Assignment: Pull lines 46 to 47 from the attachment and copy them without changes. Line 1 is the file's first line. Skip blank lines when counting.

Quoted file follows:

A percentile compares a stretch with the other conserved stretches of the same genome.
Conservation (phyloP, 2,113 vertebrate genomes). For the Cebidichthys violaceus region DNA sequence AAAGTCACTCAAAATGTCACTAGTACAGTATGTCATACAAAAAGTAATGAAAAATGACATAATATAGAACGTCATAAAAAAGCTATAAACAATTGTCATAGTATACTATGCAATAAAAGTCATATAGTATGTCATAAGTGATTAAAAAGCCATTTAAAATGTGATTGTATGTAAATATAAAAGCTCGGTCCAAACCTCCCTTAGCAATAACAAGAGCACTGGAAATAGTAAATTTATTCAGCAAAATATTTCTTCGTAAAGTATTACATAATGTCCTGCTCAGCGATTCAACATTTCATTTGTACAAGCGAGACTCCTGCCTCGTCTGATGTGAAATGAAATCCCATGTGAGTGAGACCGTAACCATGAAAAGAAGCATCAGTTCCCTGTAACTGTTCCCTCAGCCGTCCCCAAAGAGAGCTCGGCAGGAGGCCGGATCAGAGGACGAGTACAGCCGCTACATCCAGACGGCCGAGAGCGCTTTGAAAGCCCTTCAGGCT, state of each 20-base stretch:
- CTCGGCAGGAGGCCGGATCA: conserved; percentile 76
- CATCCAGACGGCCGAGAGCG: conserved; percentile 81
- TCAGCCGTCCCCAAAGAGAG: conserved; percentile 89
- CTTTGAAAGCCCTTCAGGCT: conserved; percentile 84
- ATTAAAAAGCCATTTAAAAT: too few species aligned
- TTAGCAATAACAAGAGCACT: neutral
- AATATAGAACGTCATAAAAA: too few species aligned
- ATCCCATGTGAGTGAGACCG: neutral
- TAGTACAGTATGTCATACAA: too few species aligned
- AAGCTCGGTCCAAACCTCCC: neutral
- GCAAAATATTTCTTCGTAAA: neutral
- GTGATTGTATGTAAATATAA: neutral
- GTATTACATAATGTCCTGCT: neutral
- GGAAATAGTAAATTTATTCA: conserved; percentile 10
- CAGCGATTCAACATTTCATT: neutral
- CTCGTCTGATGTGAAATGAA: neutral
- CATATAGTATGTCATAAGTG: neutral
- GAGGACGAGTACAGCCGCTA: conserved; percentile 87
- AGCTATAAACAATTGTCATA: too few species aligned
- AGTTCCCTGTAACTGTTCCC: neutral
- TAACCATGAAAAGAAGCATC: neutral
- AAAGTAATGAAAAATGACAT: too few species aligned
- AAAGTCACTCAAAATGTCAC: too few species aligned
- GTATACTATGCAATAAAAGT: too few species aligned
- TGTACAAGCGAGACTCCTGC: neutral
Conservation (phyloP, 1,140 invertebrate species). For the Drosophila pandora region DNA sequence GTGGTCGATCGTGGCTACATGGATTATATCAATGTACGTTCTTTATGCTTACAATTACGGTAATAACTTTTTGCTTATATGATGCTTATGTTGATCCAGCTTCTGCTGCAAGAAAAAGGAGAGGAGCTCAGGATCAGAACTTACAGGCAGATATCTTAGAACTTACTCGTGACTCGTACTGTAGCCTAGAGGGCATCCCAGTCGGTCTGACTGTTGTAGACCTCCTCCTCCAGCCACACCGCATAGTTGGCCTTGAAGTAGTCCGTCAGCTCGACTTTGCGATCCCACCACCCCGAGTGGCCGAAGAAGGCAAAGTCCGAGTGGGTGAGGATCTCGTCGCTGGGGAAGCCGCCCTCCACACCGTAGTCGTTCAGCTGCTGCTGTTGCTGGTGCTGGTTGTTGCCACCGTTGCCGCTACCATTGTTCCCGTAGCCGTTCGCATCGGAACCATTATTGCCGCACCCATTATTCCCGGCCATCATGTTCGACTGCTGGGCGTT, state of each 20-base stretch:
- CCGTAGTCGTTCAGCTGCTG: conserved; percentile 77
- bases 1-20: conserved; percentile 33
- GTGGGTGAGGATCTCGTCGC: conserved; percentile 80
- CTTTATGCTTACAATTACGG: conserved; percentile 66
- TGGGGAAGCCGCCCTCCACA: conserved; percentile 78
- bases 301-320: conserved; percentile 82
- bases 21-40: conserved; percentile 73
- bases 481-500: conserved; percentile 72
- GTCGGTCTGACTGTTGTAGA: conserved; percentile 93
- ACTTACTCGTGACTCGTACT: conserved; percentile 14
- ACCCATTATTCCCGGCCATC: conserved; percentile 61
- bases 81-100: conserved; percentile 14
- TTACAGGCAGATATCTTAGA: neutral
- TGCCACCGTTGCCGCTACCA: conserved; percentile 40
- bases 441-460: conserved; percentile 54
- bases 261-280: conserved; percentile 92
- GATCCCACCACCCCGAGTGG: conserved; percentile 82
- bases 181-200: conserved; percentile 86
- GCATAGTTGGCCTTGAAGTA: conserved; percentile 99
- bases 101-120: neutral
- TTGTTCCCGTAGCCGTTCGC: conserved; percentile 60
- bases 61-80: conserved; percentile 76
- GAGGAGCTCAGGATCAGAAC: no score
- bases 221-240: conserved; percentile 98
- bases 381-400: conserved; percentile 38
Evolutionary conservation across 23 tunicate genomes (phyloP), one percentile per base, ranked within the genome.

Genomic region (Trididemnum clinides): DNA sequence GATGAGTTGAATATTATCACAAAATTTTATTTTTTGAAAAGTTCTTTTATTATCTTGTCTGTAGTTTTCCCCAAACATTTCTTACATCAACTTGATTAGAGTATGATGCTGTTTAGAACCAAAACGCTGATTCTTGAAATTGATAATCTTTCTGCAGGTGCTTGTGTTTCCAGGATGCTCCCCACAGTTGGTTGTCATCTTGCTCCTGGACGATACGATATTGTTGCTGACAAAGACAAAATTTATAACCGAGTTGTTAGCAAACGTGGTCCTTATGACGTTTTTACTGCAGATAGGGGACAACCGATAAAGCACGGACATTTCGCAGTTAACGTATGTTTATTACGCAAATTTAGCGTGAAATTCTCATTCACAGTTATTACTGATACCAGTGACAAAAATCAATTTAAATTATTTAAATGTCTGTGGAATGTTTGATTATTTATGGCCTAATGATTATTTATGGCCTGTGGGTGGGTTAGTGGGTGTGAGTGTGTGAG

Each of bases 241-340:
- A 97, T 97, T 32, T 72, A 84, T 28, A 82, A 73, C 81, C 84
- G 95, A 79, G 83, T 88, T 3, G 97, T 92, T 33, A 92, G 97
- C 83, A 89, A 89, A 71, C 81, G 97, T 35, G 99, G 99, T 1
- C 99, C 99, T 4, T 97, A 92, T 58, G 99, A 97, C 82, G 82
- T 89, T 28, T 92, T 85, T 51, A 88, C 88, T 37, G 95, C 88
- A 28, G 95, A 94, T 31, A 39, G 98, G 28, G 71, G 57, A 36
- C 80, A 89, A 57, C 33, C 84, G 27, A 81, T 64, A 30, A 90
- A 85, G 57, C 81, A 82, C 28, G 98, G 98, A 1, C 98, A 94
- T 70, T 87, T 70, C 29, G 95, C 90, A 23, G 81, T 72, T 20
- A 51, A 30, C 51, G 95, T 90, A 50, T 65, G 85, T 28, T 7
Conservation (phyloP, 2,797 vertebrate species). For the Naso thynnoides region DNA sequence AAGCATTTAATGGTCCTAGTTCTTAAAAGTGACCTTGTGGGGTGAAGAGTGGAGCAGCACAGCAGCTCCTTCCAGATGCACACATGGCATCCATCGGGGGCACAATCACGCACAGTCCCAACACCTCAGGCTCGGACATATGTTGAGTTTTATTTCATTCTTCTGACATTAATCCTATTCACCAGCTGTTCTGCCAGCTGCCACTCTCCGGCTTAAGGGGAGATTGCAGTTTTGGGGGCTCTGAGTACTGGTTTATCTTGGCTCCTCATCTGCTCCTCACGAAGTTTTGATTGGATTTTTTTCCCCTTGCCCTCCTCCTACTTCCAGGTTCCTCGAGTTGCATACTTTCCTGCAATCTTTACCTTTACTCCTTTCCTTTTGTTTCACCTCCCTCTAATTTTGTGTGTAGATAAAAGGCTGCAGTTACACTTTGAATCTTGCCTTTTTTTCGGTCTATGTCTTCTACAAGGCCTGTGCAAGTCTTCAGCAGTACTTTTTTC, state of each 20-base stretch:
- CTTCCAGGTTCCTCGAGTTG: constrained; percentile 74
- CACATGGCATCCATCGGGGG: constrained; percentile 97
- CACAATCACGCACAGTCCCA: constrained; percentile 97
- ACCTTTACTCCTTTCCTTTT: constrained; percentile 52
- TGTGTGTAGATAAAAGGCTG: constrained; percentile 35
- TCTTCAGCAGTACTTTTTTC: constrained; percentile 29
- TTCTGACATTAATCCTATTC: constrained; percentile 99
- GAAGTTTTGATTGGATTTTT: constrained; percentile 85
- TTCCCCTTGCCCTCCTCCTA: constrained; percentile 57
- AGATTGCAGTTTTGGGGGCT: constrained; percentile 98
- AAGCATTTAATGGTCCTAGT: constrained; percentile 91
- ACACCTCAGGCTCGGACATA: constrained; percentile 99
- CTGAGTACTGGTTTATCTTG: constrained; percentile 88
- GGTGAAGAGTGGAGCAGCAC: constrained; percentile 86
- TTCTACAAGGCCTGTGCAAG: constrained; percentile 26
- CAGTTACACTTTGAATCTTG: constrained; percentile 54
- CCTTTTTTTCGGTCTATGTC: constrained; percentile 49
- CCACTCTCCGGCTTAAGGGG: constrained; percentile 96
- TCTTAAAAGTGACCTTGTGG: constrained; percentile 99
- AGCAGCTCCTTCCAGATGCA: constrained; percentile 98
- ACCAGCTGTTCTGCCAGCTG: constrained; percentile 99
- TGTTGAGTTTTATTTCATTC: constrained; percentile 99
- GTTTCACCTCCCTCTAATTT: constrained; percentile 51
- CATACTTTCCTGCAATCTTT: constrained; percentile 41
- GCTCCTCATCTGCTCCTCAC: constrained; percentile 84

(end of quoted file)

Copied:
- bases 181-200: conserved; percentile 86
- GCATAGTTGGCCTTGAAGTA: conserved; percentile 99